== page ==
So many Canadian heroes, so many to thank
War is hell. Into that hell, over the centuries, millions of young men and sometimes young women chose to set their regular, normal lives aside. They left behind families, friends, lovers and careers and placed their lives and limbs in harms way. They fought for their countries and what they believed was good and worth preserving.
In all of the turmoil, thousands more went a step further. They volunteered their services to friendly, neighbouring countries! Almost always, they became the forgotten ones by both their own countries and the ones they served.
More than 20,000 Canadians joined the United State armed services and fought in Vietnam. Some were seeking work and some wanted adventure. Others would have joined the Canadian forces but Canada wasn’t hiring. Of the 2,594,000 who served in all, 143 Canadians and 58,315 Americans never returned. Meanwhile, it is interesting to note that some 30,000 Americans fled into Canada to avoid the draft. The Canadian volunteers were easily accepted and were treated as Americans. Some even took advantage of the G.I. Bill and received free education. Others received some medical benefits. Many stayed in the united states.
Although pretending to remain neutral, Canada itself, provided $29 million in aid to South Vietnam. At least 500 Canadian firms sold $2 1/2 billion worth of war material and $10 billion worth of food to the Americans. We even allowed the herbicide Agent Orange to be tested at CFB Gagetown in New Brunswick. American bomber pilots trained in Northern Alberta and Saskatchewan before going on to carpet bomb North Vietnam. After the war, Canada admitted 5,600 South Vietnamese in 1975 and 1976.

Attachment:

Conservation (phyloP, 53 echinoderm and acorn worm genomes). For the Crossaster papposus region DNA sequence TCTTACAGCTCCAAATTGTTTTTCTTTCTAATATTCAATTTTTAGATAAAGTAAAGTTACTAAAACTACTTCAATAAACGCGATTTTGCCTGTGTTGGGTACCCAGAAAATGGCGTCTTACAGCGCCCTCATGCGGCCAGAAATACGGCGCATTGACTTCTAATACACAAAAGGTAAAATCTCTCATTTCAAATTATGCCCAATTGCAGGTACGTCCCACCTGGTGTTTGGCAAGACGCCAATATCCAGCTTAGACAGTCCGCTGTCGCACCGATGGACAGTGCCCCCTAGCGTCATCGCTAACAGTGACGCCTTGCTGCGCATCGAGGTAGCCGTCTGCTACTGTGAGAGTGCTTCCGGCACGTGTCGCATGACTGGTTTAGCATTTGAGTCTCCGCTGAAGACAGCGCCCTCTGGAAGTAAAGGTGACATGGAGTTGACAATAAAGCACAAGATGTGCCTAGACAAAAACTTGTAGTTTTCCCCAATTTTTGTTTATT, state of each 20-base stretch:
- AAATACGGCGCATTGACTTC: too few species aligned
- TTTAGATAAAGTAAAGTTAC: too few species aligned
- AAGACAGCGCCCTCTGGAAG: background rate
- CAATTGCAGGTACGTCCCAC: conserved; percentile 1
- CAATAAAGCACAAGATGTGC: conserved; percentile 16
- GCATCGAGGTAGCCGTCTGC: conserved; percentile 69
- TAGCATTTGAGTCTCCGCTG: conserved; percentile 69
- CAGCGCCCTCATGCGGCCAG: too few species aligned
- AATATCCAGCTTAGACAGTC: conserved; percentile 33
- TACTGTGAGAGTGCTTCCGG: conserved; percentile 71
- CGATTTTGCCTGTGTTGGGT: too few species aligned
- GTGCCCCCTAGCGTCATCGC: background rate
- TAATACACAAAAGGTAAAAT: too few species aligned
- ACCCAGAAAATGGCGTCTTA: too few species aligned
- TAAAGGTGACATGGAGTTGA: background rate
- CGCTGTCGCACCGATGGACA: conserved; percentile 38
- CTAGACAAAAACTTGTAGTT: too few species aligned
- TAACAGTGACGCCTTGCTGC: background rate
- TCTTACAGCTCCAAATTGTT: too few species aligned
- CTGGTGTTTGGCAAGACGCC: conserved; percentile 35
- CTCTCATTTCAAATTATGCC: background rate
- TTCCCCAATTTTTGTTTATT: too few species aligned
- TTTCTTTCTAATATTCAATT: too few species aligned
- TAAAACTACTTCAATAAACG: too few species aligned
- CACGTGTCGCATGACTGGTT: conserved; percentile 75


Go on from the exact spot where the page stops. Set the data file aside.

In other wars, Canadians also served with the Nile Expedition to Sudan and on both sides during the American Civil War, and the Spanish Civil War.
During the Second World War, while America was still neutral, many of their citizens crossed the border to join the Canadian Armed forces. In particular, many were involved in Canada’s British Commonwealth Air training Plan. The training for thousands of airmen took place at 107 locations that were backed up by 184 support units. Some 8,500 Americans joined The Royal Canadian Air Force. Large numbers, about 1,000 each, joined from the States of Texas and New York.
While not from another country, many Chinese, Japanese, Indigenous, Italian. German and Ukrainian Canadians who had received less than fair treatment by our governments of the day, turned the other cheek, and served.
It is important to note the efforts of Yann Castelnot, an amateur historian from France, who immigrated to Canada 13 years ago. He has identified150,000 Indigenous soldiers, of which 18,830 were Canadians who fought for Canada and the United states over more than a century. While well accepted by their brothersin-arms, again, most did not receive equal treatment after their service.
Mr. Castelnot was awarded a Minister of Veteran Affairs Commendation in 2017 for his contribution to the remembrance of the sacrifice and achievements of veterans.